I am a 34 year old female nurse. I've been worked up for many symptoms. I have fatigue and constant muscle twitching and muscle spasms. My muscles sometimes seem stiff. My left eye turns in when I try to focus on things and I have double vision. The muscles in my face tremble after smiling alot. I have muscle weakness in my arms and legs and tremors in my hands. Sometimes I get tingling in my hands and feet. I have had MRIs that were negative. I had a muscle biopsy that was negative. My neurologist originally thought that I had myasthenia gravis but the tensilon test was negative. I had a spinal tap that was negative. I have been told that the spinal tap and MRI could be negative now and show something different later. Is that true for anyone? Also, I have been told that MS is not hereditary but I had an aunt with MS. Has anyone else had someone else in their family with MS? My neurologist is planning on referring me to a university hospital to see a specialist. Just wondering what everyone's presenting symptoms were? Thanks for allowing me to join. And, thanks for any help.
you speak of your problems as bilateral, which is not normal (possible but not normal) for MS. MS can be hereditary but for example, from parent to child is around 1% last I heard.
There are other diseases that mimic MS, many of which can be ruled out by blood tests and you did not mention any blood test results.
MS for each of us is different. If you put 100 MS patients in a room, you would have 100 different symptoms and problems. There are similarities but we each have many different problems. Dx sometimes takes many years and many doctors. I personally went 30 yrs an 4 neurologists before getting a Dx. You would also need 2 MRI with lesions with time and space between them.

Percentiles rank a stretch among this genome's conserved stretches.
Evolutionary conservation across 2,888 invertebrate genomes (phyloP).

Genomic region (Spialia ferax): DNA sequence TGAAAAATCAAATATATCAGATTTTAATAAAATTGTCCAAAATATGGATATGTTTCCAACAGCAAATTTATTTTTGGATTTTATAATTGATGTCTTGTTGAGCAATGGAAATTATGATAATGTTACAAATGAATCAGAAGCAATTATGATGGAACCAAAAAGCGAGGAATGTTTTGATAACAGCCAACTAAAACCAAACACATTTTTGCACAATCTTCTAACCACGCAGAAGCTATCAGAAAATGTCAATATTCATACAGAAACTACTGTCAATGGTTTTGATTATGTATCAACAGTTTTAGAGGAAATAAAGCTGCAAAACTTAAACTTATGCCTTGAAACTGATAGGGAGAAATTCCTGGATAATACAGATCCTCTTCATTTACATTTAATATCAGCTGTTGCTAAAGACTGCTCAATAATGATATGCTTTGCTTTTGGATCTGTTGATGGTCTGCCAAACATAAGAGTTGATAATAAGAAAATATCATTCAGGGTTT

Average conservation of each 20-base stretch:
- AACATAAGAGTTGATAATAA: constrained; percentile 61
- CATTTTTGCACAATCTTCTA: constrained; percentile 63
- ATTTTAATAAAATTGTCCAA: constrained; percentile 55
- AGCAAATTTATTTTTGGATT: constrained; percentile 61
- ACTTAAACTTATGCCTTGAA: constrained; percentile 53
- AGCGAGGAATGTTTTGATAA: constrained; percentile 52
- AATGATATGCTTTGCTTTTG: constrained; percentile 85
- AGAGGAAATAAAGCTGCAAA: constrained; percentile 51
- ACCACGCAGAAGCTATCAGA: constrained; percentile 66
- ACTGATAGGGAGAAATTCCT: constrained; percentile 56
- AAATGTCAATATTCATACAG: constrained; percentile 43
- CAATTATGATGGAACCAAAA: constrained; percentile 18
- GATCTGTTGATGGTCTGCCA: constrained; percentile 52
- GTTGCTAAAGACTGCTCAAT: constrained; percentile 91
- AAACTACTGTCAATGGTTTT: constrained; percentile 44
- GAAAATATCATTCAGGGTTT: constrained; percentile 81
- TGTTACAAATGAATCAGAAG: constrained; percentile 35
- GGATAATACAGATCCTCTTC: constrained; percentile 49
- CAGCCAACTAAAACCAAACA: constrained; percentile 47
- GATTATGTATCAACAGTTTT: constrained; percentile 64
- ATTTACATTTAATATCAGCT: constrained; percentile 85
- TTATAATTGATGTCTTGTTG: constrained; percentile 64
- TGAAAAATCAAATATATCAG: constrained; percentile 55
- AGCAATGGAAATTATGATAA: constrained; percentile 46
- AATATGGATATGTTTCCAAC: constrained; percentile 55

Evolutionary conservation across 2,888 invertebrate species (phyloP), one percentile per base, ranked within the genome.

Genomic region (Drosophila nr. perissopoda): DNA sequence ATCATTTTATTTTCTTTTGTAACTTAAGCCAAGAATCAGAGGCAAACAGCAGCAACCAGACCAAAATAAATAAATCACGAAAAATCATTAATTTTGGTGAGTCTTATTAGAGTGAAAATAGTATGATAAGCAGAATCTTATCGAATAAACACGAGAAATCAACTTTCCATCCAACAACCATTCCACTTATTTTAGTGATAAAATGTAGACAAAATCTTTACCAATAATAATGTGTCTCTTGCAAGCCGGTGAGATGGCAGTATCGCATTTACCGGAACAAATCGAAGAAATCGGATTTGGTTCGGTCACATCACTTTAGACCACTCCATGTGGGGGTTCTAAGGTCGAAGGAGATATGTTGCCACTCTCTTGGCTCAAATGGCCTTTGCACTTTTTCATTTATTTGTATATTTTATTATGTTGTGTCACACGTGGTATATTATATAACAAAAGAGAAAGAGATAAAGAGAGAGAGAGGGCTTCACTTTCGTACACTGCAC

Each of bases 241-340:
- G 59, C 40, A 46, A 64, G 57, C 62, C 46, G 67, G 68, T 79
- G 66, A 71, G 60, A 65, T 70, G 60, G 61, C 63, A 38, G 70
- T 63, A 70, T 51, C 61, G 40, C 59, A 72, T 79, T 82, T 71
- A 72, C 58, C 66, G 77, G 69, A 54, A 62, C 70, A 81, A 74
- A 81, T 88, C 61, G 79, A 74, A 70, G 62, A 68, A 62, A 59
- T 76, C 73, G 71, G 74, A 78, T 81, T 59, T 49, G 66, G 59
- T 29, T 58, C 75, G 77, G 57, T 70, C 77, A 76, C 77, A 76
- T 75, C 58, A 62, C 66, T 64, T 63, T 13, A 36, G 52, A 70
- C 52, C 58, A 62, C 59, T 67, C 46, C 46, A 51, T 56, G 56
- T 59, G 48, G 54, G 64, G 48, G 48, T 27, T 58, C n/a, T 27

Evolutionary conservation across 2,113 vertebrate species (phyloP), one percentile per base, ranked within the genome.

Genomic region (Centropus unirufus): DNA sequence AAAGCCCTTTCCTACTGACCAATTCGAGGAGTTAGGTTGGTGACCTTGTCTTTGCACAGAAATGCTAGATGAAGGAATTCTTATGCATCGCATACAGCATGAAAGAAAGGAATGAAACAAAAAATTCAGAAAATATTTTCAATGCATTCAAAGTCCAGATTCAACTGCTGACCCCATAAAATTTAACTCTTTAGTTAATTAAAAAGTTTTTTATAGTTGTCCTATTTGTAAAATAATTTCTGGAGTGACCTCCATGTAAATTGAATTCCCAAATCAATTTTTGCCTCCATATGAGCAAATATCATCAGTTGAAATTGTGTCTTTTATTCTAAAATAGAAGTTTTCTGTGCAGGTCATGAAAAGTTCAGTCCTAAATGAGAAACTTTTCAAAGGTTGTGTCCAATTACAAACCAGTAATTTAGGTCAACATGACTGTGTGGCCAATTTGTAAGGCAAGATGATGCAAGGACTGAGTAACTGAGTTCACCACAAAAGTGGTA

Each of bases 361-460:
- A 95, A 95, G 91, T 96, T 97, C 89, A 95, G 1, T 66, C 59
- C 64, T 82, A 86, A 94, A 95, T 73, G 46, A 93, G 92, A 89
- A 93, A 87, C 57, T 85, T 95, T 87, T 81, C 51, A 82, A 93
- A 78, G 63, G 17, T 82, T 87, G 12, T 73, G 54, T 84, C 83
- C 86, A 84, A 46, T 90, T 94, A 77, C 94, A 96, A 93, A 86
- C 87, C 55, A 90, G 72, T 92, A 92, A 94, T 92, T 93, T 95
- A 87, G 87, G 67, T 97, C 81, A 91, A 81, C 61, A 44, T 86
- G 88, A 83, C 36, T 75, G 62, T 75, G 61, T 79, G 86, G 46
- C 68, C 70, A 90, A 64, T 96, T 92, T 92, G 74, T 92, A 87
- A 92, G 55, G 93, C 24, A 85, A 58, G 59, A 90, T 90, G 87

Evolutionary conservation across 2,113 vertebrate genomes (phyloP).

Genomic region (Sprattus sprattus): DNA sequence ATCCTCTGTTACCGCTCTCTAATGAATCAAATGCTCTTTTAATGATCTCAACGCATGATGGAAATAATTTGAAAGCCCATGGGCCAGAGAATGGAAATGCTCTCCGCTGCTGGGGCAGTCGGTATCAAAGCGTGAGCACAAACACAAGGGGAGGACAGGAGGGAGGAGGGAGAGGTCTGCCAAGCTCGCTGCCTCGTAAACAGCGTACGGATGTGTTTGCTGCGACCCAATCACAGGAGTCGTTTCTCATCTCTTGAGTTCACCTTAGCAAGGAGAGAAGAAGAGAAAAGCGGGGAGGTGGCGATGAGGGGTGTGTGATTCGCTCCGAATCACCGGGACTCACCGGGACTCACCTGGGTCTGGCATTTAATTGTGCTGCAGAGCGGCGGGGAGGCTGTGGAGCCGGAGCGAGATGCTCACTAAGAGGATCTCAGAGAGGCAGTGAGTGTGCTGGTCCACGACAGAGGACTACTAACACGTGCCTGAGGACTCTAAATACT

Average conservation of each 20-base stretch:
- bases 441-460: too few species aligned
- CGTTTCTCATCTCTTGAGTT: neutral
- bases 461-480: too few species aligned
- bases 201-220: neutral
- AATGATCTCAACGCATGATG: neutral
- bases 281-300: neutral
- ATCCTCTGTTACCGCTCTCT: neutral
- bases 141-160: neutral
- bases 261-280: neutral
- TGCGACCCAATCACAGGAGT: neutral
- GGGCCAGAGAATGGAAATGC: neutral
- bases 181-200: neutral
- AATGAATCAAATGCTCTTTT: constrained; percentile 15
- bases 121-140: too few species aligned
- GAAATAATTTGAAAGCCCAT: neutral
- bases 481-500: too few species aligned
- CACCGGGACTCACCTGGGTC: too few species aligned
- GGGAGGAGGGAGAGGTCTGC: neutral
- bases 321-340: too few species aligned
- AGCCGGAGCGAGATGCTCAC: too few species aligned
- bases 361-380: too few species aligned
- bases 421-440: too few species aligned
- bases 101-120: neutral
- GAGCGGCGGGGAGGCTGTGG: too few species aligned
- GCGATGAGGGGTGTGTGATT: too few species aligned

Keep at it, something is causing your problems, but I don't think it is MS.
The most important reason to see an MS specialist, when trying to rule MS in or out, is that it is first and foremost a clinical diagnosis. Blood tests, spinal taps and MRI's are supposed to be used to support clinical findings. A general neurologist may not see enough MS to properly interpret clinical findings.
Folks have been diagnosed with negative LP's and MRI's. Blood tests are used to rule out MS mimics like Lyme disease. People have also bee diagnosed with symptoms that present bilaterally. (raises hand)
As Sarah said, if you put 100 people with MS together, you'll hear 100 different stories :-) It's the nature of our beast. Because diagnosing MS is tricky business, you need a specialist to sort through our 100 stories and come up with #101.
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